Gas alone can’t solve Nigeria’s electricity problem — FG

Minister of Power, Works and Housing, Mr. Babatunde Fashola

The Federal Government has declared that gas alone cannot solve the country’s electricity challenges.

Disclosing this at the just concluded 2016 Annual Conference of the National Association of Energy Correspondents in Lagos state, Minister Of Power, Works And Housing, Mr Babatunde Raji Fashola, said that efforts are in place to encourage embedded power adding that work is in progress to revive other sources of power generation, rather than the current dependency on gas-to-power.

The Ministry has advised electricity distribution companies, DISCOs, to invest in embedded generation in the areas of their network coverage. Represented by the Acting Chairman of Niger Delta Power Holding Company, NDPHC, Chinedu Ugbo, Fashola, stated that coal should form a large part of the country’s future electricity mix because gas alone cannot tackle the decline in power generation.

According to him, “I am pleased to say that the Nigerian Bulk Electricity Trading, NBET, is working on a suitable tariff for coal-to-power that will form the basis of a Power Purchase Agreement, PPA.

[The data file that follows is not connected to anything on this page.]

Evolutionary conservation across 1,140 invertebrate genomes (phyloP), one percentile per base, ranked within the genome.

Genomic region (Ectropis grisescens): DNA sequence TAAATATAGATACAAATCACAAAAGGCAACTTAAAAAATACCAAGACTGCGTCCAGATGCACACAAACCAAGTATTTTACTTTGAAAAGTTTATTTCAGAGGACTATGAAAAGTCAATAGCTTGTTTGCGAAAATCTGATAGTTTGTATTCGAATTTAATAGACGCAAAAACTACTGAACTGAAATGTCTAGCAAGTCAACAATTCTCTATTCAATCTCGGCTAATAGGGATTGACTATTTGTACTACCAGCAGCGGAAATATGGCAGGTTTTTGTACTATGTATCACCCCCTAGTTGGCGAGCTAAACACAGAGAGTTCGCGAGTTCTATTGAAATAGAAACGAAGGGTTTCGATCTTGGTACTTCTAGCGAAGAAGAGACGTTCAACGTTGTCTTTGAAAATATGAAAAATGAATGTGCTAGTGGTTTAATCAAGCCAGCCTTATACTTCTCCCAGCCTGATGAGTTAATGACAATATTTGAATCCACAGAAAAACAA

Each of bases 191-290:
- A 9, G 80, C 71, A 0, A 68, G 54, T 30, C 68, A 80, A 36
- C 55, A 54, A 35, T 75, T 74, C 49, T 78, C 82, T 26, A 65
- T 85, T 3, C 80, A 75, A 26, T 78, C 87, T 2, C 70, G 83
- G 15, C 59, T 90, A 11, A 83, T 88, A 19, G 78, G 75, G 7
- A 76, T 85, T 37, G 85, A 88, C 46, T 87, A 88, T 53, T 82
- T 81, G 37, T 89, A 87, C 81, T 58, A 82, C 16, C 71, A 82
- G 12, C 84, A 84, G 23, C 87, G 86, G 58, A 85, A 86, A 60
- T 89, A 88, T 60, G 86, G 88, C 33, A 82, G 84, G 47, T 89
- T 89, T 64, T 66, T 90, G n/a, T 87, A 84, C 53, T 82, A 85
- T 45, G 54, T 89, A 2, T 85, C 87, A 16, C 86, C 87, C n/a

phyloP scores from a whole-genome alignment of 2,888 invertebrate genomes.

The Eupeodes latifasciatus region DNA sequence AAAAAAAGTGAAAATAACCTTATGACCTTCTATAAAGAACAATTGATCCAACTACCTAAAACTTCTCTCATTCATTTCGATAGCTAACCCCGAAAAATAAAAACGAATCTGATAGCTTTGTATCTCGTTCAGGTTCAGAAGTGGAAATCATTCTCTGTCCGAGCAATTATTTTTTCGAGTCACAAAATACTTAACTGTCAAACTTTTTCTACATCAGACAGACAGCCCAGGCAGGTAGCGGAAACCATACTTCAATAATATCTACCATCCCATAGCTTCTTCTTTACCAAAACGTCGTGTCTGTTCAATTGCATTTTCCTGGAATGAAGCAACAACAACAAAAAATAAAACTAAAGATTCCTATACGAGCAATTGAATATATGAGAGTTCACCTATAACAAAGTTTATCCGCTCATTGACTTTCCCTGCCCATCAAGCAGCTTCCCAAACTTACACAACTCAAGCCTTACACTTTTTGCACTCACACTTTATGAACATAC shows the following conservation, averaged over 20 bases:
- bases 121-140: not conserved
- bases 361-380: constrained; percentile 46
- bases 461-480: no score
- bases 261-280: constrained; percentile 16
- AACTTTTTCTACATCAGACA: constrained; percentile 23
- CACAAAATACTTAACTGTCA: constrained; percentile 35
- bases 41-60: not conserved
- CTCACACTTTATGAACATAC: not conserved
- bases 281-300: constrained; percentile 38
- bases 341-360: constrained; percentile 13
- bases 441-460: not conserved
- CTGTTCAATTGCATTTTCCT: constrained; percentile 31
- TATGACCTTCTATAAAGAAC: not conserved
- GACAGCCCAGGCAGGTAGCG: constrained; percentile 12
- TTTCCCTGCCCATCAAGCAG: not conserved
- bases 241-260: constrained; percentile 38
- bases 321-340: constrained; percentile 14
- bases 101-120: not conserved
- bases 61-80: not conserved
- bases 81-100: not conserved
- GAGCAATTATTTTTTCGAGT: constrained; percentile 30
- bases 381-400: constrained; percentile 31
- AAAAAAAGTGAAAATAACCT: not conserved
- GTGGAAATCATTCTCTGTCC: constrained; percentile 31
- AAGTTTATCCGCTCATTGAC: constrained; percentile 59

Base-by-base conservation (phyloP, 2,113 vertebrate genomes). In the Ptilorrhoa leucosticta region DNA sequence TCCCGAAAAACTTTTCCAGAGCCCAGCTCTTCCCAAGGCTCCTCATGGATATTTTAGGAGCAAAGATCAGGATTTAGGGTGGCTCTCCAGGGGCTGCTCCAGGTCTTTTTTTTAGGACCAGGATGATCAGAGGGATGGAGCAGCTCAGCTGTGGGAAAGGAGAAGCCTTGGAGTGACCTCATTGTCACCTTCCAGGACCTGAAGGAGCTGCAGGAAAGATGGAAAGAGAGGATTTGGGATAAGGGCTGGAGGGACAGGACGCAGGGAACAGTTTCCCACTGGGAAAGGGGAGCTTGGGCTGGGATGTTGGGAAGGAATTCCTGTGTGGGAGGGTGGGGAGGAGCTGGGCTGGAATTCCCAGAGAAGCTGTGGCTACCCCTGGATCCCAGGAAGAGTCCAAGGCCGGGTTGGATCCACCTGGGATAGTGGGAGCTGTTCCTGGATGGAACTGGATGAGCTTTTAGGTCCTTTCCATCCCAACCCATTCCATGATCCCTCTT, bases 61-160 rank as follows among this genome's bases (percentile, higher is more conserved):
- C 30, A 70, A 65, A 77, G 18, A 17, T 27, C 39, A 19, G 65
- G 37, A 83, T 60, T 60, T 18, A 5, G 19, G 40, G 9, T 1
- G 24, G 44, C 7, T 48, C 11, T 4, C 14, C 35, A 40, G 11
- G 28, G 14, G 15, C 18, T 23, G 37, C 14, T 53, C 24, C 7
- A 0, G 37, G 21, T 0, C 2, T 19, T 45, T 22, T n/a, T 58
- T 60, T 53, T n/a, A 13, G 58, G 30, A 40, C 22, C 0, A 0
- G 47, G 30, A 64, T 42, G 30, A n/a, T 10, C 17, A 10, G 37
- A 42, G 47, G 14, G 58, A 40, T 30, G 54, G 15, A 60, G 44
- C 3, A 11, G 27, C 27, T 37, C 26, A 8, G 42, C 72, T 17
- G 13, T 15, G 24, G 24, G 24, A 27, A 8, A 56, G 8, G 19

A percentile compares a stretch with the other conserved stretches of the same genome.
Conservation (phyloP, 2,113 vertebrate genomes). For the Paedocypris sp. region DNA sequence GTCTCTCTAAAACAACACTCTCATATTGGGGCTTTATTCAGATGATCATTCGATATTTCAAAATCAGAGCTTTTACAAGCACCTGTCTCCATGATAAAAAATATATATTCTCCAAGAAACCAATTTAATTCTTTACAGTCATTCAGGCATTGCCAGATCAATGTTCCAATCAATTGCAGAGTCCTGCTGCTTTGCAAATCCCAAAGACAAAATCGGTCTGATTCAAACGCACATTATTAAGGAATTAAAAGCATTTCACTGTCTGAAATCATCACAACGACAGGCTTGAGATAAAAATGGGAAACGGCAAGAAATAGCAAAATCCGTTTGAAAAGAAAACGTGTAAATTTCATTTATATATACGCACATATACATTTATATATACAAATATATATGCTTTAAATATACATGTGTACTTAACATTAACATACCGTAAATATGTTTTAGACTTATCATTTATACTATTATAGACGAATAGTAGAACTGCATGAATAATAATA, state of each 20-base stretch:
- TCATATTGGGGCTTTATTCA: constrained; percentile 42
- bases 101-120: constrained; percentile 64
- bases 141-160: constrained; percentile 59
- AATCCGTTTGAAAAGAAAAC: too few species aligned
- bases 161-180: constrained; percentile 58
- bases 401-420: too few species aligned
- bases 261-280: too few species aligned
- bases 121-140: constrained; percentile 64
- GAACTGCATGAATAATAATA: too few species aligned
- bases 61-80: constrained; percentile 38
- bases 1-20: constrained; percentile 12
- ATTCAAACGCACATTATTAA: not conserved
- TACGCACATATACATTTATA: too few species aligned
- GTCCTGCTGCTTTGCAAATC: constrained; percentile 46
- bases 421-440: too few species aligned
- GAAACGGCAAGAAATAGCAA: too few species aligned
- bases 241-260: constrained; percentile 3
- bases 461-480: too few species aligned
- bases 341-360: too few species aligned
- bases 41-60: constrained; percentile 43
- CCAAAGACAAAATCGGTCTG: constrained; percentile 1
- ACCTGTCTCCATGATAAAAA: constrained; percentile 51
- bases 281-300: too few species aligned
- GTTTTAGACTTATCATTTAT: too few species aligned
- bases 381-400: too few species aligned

“Although you may not see it, but it is at the point of negotiating tariff with power providers that Government, through NBET and Nigeria Electricity Regulation Commission, NERC, begins to protect the interest of consumers. “Gas is our most reliable source of power, yes, but it is only one solution among many other under-utilised solutions.”

He explained that Nigeria has no coal-fired power plants and negligible coal production, though it has coal reserves in Kogi, Benue and Enugu states, according to recent data.

To this end, the government projected that coal is expected to generate 1,000 Megawatt, MW, of power by 2020 to supplement other fuels currently used in power generation.

At least two projects have been proposed in Enugu state by Nigerian and Chinese investors for 500-1000 MW, both of which would require locally-mined coal. Fashola, further stated: “Mambila Power Station, for example, is likely to be our most defining in the road to incremental power. Situated in Taraba State, it will potentially add 3,000MW to the grid and yet this is a Hydro-Electric project, not gas.”



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